[oclug] Scalability question
greg at cr1004769-a.slnt1.on.wave.home.com
Thu Mar 15 11:32:32 EST 2001
>>>>> "David" == David F Skoll <dfs at roaringpenguin.com> writes:
David> Also, On Wed, 14 Mar 2001, Greg Franks wrote:
>> Hmmm -- sounds like a router to me. Forwarding is the killer
>> (i.e., the routing tables). Routers use hardware. Look up
>> references to "ternary CAM". From there, you can find
>> references to forwarding performance.
David> Yes, if the routes are scanned sequentially, it's ugly.
David> But the routing table will be such that there will be many
David> host routes. So instead of scanning sequentially, is the
David> kernel smart enough to hash destination addresses and look
David> up the route that way? If you use a proper hash table
David> implementation, looking up a host route should have an
David> expected complexity of O(1).
The kernel is probably using a B-Tree. Nobody in their right mind
scans a forwarding table sequentially. (A table of only 1000 entries
would require, on average 500 lookups, by which time the packet
transit time is blown...). I think default-free tables are on the
order of 50,000 entries now.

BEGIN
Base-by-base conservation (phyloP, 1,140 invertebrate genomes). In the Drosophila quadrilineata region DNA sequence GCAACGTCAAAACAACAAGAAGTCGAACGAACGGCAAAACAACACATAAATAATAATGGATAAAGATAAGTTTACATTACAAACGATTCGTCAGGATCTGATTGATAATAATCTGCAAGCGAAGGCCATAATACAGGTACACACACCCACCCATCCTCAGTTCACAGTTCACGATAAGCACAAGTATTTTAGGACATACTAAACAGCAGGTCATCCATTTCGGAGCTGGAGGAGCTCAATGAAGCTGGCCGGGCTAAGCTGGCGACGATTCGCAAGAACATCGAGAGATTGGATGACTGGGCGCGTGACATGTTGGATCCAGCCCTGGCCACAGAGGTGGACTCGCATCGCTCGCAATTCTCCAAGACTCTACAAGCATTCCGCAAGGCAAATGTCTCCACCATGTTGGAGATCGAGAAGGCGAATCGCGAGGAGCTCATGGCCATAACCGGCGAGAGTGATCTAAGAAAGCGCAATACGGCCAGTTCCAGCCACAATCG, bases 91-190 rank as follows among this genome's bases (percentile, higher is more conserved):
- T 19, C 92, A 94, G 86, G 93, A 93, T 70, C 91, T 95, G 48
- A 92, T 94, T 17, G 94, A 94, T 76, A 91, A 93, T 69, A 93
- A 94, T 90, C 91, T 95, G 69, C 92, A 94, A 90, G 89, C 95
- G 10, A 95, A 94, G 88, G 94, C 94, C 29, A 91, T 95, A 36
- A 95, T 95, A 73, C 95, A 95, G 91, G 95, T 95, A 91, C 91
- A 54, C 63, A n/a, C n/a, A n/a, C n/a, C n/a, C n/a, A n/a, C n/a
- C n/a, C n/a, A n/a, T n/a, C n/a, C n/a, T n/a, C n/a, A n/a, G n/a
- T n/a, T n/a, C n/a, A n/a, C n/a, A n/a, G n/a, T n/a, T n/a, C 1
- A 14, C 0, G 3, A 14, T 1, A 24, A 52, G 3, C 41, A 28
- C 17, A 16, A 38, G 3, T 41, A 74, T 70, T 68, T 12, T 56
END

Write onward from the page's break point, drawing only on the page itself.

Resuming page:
If you try be clever with the ordering of the table, bear in mind that
route inserts and deletes can be frequent, and if those operations
take a lot of time, your forwarding performance is affected.
David> (A host route has netmask 255.255.255.255, so the
David> destination address must match exactly, which facilitates
David> the use of a hash table.)
David> I might have to hack the kernel for this special case, I
David> guess. It seems that a routing algorithm which first tries
David> an exact match on a host address using hashing, falling
David> back to the usual algorithm (scan sequentially, pick
David> most-specific matched route) on a miss, is pretty easy to
David> implement and can probably be used even in mainstream
David> kernels without a penalty.
Look up references for "router performance" (there wre some timely
articles in a recent IEEE Micro/Network magazine). In almost every
case, router performance means forwarding speed. Forwarding speed is
highly dependent on next-hop lookup.
Software forwarding is a "well known problem" (relatively speaking).
You can proably get the code out of the BSD kernel.
__@ Greg Franks <| _~@ __O
_`\<,_ Ottawa, Ontario, Canada |O\ -^\<;^\<,
(*)/ (*) (*)--(*)%---/(*)
"Where do you want to go today?" Outside.
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